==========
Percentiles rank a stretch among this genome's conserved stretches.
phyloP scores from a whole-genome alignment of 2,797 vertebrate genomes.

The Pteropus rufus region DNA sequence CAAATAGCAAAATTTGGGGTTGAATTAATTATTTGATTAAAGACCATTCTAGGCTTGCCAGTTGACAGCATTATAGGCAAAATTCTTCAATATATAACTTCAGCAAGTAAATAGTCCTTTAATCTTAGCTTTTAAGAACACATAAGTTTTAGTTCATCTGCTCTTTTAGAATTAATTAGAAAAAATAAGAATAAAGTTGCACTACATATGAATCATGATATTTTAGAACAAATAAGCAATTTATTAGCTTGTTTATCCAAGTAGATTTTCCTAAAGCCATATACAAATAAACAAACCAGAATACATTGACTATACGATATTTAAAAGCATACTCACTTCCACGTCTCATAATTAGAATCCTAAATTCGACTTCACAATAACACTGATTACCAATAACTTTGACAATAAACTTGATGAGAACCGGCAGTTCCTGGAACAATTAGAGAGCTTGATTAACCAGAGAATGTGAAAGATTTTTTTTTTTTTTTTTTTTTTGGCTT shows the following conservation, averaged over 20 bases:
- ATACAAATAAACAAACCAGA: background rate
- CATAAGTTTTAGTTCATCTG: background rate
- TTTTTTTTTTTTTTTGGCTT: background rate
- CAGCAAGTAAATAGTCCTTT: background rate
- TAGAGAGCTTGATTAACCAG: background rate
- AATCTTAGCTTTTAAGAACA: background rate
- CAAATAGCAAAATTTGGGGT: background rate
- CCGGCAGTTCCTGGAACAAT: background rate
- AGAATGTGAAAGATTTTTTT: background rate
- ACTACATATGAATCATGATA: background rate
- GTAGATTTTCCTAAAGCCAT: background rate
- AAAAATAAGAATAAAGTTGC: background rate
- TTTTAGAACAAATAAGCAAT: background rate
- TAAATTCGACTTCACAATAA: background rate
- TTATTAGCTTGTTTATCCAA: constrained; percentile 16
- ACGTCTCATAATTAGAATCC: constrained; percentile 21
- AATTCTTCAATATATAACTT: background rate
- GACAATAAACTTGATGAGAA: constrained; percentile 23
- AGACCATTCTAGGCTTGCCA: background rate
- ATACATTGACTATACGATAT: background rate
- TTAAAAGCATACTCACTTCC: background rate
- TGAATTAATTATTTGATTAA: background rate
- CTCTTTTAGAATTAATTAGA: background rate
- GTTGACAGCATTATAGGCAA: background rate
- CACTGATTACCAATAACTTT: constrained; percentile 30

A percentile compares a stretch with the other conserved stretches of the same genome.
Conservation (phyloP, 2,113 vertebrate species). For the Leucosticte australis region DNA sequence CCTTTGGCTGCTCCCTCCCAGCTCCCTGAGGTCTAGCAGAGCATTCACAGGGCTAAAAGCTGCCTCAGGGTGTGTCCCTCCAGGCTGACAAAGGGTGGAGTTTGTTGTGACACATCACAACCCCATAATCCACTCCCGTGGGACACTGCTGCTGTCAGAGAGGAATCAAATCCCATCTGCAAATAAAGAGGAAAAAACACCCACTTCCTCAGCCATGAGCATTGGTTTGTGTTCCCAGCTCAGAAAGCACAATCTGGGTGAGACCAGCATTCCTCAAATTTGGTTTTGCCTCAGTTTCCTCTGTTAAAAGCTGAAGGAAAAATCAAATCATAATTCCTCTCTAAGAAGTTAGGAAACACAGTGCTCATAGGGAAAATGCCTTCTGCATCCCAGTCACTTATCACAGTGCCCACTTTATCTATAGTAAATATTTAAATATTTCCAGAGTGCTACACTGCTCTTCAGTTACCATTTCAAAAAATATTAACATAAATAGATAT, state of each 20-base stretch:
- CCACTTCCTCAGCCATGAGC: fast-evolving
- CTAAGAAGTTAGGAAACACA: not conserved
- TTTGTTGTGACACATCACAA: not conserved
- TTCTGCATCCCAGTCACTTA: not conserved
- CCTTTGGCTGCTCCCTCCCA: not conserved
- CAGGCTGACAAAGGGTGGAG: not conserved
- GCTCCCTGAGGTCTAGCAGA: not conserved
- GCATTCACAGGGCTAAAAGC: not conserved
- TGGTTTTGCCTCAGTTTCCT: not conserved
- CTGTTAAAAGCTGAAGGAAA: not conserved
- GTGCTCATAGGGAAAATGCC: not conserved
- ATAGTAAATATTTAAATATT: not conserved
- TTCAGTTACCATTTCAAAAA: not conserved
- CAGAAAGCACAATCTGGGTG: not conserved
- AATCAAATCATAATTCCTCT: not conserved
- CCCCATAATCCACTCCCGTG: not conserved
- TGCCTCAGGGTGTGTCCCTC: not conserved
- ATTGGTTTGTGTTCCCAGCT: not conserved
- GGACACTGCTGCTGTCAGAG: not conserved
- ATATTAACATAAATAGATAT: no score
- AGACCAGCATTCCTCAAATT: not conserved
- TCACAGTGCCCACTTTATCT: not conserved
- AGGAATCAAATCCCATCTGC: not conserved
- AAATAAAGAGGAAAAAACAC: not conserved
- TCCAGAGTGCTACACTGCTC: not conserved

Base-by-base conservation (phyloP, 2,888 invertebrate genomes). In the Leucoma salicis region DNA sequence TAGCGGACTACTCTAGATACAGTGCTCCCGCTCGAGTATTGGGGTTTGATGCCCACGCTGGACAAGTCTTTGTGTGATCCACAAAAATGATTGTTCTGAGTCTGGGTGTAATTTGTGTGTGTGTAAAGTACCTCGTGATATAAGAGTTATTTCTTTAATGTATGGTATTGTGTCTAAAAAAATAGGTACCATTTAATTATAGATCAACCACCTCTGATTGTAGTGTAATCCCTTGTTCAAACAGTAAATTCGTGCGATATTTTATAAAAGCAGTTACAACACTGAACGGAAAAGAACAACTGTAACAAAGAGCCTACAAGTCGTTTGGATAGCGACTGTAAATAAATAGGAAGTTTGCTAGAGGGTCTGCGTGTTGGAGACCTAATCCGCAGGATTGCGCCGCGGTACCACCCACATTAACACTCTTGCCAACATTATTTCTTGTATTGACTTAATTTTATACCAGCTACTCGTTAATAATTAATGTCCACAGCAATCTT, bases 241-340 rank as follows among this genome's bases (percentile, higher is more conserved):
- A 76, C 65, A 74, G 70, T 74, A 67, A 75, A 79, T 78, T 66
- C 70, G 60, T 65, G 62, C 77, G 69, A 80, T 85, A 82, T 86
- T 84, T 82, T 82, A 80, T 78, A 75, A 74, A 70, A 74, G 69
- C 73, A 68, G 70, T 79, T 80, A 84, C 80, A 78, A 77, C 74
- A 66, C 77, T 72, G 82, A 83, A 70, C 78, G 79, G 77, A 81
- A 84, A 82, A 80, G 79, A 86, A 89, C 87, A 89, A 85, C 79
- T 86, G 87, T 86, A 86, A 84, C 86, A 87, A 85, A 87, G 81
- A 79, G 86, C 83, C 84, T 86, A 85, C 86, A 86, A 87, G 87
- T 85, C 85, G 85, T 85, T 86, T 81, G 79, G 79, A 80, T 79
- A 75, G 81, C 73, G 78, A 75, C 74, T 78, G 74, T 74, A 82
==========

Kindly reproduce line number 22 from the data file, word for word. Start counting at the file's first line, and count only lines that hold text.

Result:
- AGACCATTCTAGGCTTGCCA: background rate